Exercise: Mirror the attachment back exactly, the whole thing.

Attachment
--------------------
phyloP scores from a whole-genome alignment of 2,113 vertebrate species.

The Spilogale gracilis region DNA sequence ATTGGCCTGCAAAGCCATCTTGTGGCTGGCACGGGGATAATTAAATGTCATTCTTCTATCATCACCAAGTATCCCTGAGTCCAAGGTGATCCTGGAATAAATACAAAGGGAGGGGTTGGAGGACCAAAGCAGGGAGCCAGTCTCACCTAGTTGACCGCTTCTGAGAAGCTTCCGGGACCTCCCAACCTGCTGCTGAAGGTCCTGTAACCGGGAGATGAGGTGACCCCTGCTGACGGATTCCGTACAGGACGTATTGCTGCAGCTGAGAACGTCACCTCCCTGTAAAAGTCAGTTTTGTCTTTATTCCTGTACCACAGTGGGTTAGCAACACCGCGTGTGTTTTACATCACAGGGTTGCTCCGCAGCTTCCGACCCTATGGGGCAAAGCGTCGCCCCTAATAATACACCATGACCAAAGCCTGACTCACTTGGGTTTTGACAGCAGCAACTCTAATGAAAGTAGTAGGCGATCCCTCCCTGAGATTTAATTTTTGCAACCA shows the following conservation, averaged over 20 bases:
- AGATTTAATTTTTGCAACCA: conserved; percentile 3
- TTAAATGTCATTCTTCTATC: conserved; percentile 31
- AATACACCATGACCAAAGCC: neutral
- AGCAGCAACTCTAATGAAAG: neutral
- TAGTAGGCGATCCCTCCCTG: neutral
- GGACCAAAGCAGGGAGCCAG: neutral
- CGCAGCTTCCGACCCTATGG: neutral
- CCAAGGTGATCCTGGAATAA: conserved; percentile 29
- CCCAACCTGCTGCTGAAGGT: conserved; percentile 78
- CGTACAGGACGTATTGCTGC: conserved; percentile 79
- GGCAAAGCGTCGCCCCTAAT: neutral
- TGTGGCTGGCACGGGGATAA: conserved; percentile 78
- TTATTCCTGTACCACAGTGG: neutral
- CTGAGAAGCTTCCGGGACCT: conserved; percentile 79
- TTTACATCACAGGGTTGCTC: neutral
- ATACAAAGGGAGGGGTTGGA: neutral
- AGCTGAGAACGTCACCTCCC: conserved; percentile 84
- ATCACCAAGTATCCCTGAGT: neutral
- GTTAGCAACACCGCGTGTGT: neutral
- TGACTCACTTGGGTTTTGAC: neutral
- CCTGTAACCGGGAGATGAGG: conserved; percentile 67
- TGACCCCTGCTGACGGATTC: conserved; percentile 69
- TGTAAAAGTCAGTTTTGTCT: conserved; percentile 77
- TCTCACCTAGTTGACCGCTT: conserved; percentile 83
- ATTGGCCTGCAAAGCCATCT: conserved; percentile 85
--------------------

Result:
phyloP scores from a whole-genome alignment of 2,113 vertebrate species.

The Spilogale gracilis region DNA sequence ATTGGCCTGCAAAGCCATCTTGTGGCTGGCACGGGGATAATTAAATGTCATTCTTCTATCATCACCAAGTATCCCTGAGTCCAAGGTGATCCTGGAATAAATACAAAGGGAGGGGTTGGAGGACCAAAGCAGGGAGCCAGTCTCACCTAGTTGACCGCTTCTGAGAAGCTTCCGGGACCTCCCAACCTGCTGCTGAAGGTCCTGTAACCGGGAGATGAGGTGACCCCTGCTGACGGATTCCGTACAGGACGTATTGCTGCAGCTGAGAACGTCACCTCCCTGTAAAAGTCAGTTTTGTCTTTATTCCTGTACCACAGTGGGTTAGCAACACCGCGTGTGTTTTACATCACAGGGTTGCTCCGCAGCTTCCGACCCTATGGGGCAAAGCGTCGCCCCTAATAATACACCATGACCAAAGCCTGACTCACTTGGGTTTTGACAGCAGCAACTCTAATGAAAGTAGTAGGCGATCCCTCCCTGAGATTTAATTTTTGCAACCA shows the following conservation, averaged over 20 bases:
- AGATTTAATTTTTGCAACCA: conserved; percentile 3
- TTAAATGTCATTCTTCTATC: conserved; percentile 31
- AATACACCATGACCAAAGCC: neutral
- AGCAGCAACTCTAATGAAAG: neutral
- TAGTAGGCGATCCCTCCCTG: neutral
- GGACCAAAGCAGGGAGCCAG: neutral
- CGCAGCTTCCGACCCTATGG: neutral
- CCAAGGTGATCCTGGAATAA: conserved; percentile 29
- CCCAACCTGCTGCTGAAGGT: conserved; percentile 78
- CGTACAGGACGTATTGCTGC: conserved; percentile 79
- GGCAAAGCGTCGCCCCTAAT: neutral
- TGTGGCTGGCACGGGGATAA: conserved; percentile 78
- TTATTCCTGTACCACAGTGG: neutral
- CTGAGAAGCTTCCGGGACCT: conserved; percentile 79
- TTTACATCACAGGGTTGCTC: neutral
- ATACAAAGGGAGGGGTTGGA: neutral
- AGCTGAGAACGTCACCTCCC: conserved; percentile 84
- ATCACCAAGTATCCCTGAGT: neutral
- GTTAGCAACACCGCGTGTGT: neutral
- TGACTCACTTGGGTTTTGAC: neutral
- CCTGTAACCGGGAGATGAGG: conserved; percentile 67
- TGACCCCTGCTGACGGATTC: conserved; percentile 69
- TGTAAAAGTCAGTTTTGTCT: conserved; percentile 77
- TCTCACCTAGTTGACCGCTT: conserved; percentile 83
- ATTGGCCTGCAAAGCCATCT: conserved; percentile 85